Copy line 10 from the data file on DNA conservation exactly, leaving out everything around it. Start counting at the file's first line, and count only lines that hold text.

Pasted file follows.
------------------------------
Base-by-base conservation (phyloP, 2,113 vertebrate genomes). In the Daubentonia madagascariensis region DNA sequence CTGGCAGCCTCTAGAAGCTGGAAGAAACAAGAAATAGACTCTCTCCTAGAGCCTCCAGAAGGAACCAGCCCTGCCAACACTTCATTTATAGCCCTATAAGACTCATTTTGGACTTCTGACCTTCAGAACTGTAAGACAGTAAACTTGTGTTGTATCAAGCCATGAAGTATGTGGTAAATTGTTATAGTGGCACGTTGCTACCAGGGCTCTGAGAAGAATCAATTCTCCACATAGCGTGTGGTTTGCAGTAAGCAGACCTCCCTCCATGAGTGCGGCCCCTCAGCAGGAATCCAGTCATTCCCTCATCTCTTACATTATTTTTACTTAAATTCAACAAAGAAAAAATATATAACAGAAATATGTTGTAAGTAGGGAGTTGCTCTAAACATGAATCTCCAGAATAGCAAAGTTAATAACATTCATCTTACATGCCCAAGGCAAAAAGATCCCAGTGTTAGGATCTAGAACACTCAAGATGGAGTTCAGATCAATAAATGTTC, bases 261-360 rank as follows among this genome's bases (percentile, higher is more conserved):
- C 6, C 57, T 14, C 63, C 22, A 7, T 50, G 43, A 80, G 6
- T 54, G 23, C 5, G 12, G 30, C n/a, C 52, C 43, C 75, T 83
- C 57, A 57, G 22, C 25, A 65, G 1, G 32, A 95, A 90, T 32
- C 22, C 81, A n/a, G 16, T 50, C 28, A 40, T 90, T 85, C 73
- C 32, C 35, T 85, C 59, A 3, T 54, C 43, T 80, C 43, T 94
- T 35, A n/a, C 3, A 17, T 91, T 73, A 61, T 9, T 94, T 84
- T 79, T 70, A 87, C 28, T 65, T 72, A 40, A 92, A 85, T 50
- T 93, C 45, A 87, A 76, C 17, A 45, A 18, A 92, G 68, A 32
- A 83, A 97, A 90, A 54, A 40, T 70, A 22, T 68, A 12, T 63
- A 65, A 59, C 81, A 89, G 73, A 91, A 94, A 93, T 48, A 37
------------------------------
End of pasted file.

- A 83, A 97, A 90, A 54, A 40, T 70, A 22, T 68, A 12, T 63